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Rollup: What we have learned from sharing UI code at AdRoll

Mars Jullian Written by Mars Jullian, November 19, 2015

This is the third post in a series of three blog posts about Rollup, AdRoll’s UI component library. This post covers what we learned from building a UI component library. For details on why we built the UI component library see the first post in the series and for how we built it see the second post.

At end of Rollup component and developer tool development, we reflected on what we did and realized that we had learned four important lessons from the work:

Let’s dig into each one separately.

Making reusable components for app developers is hard

When we first started working on Rollup, we wanted to make sure that individual components would be easy to use for any developer on any team. For app developers, we wanted them to be able to use Rollup components even if:

To address the first three points, each published component has a CDN build. The CDN build, among other things, contains transpiled code. The transpiled JS means that other teams do not need to have a fancy build tool to use a component in their project and that app developers do not need to use JSX in order to add the components to their application.

Not only does this mean that components can be used in projects not built in React, but also makes it easier to use for those who are new to JavaScript. The CDN build accomplishes this by allowing them to use whichever framework they feel most comfortable with (e.g. jQuery or plain JavaScript).

To allow app developers to use the same version of a component forever, components are published to npm according to SemVer and the CDN assets are pushed to S3 under a versioned URL. Other applications using npm can leverage npm’s dependency management to use the same version forever. While other app developers loading components via the CDN can always load the same version through the versioned URL.

We also want app developers to be able to use the components even if we had not thought about their use case. We can accomplish this in two ways. The first way is to provide well defined and general interfaces for the components (see interfaces are hard for more details).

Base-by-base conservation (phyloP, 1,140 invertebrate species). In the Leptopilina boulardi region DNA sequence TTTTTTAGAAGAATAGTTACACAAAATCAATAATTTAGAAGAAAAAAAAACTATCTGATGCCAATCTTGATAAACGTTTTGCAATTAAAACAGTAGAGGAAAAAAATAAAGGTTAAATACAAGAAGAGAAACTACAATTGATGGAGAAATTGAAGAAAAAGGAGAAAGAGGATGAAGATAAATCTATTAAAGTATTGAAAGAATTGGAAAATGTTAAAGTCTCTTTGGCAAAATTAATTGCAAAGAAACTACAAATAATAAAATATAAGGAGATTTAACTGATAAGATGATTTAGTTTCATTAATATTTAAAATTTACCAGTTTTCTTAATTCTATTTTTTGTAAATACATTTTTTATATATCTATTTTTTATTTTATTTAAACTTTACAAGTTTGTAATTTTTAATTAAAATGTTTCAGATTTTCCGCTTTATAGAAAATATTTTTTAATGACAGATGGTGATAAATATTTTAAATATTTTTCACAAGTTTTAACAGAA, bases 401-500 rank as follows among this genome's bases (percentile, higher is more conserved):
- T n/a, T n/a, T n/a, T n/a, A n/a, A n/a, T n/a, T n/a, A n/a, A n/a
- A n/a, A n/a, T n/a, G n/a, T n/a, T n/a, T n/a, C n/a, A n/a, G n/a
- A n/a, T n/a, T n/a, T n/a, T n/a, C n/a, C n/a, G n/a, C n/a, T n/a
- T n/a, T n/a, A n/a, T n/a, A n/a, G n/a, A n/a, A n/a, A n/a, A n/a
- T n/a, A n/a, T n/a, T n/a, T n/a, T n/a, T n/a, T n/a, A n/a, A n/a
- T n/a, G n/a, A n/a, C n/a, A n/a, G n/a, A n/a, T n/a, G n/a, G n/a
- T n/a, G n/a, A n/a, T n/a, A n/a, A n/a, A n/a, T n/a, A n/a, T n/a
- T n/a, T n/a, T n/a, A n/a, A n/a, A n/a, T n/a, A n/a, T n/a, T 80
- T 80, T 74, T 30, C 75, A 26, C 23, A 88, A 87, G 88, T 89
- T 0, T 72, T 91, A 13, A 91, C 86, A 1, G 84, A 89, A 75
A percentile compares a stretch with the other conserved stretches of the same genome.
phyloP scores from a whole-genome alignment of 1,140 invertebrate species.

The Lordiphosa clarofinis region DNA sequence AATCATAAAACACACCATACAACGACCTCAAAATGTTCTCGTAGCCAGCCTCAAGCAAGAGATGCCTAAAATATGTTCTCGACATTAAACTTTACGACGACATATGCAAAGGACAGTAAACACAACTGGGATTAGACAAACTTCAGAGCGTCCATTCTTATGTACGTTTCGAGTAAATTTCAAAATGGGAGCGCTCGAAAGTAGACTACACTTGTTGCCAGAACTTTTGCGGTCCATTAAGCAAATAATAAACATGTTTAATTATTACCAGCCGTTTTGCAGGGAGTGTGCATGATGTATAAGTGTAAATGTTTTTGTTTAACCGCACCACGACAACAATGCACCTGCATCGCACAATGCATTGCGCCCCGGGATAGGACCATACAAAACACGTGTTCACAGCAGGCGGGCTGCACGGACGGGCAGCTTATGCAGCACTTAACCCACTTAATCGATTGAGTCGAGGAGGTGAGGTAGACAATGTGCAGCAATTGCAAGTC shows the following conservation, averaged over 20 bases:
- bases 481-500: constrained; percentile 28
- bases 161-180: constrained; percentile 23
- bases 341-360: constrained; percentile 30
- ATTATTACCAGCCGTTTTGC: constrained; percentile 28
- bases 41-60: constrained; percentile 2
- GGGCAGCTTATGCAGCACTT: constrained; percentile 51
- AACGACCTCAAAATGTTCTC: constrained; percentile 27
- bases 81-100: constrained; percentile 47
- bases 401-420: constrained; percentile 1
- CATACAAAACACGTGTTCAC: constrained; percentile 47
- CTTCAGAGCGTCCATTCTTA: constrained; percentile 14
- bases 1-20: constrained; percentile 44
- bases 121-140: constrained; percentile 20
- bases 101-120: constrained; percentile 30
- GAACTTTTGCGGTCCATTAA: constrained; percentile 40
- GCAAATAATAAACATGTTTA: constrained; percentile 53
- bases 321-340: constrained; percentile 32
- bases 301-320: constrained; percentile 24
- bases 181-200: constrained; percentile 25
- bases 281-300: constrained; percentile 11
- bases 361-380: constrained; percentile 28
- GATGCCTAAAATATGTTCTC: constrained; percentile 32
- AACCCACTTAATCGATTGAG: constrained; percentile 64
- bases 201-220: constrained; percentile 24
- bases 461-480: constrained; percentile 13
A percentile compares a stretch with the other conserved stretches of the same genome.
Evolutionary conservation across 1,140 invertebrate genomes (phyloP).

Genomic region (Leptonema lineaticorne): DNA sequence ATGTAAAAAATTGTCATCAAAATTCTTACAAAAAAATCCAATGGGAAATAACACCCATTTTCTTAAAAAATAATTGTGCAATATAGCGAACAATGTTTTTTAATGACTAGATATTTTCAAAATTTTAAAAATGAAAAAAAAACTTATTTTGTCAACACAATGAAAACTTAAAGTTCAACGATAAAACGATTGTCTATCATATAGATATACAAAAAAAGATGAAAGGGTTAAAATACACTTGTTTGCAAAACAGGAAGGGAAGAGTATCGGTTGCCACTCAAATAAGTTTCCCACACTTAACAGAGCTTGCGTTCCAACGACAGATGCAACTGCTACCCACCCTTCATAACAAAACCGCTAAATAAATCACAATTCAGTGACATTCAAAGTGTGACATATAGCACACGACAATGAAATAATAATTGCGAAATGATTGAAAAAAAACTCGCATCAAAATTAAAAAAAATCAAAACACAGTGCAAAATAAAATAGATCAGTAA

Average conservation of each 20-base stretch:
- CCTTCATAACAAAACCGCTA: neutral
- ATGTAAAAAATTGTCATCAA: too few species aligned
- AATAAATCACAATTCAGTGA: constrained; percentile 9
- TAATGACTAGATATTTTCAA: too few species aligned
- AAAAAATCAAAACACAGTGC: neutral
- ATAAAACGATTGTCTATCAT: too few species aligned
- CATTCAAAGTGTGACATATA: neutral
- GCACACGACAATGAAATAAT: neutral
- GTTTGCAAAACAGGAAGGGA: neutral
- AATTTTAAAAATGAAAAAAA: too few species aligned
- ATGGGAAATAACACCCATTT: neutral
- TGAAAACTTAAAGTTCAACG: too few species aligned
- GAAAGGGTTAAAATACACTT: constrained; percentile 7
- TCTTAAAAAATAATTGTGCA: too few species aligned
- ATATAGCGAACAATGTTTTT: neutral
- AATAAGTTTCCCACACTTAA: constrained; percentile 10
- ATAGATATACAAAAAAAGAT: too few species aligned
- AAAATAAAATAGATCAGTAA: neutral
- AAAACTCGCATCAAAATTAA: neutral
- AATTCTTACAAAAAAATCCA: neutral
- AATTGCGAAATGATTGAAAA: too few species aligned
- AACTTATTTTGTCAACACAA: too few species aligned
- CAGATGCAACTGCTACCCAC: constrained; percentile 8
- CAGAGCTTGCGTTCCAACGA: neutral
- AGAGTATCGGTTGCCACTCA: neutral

The second way we want to accomplish is through open communication channels. Even if interfaces are well-defined and general, we want to be able to customize and iterate on them quickly. In order to accomplish this we have created a Slack channel, #frontend_helpdesk, dedicated to frontend and Rollup help. We track all bugs and feature requests received there using GitHub issues.

By keeping the lines of communications open and judiciously tracking feature requests and bug fixes, we aim to quickly address new use cases. The issue tracking allows us to track and implement the needed fixes ourselves, and serves as a place where we can foster further conversation on how to support a new use case.

Making reusable components for contributors is hard

The developer tools we put in place surrounding the components aim to make it easier to contribute to the component library. The goal of the tooling was to enable Rollup contributors to:

Focus on the important things when developing a component

To develop and publish a new component, contributors should not have to worry about boilerplate like build configuration and file structure. To that end, we built a Rollup component generator using Yeoman. The generator takes the name of the component and then creates all files needed for a blank component. After running the generator, contributors can just hit the ground running.

Each component has an examples/ directory and a Gulp task for watching the changes made to the component and reloading the example in the browser. This makes it easy for contributors to test the functionality that they are working on in an isolated development and removes the hassle of having to set up a test application to interact with the component.

Focus on the important things when reviewing a component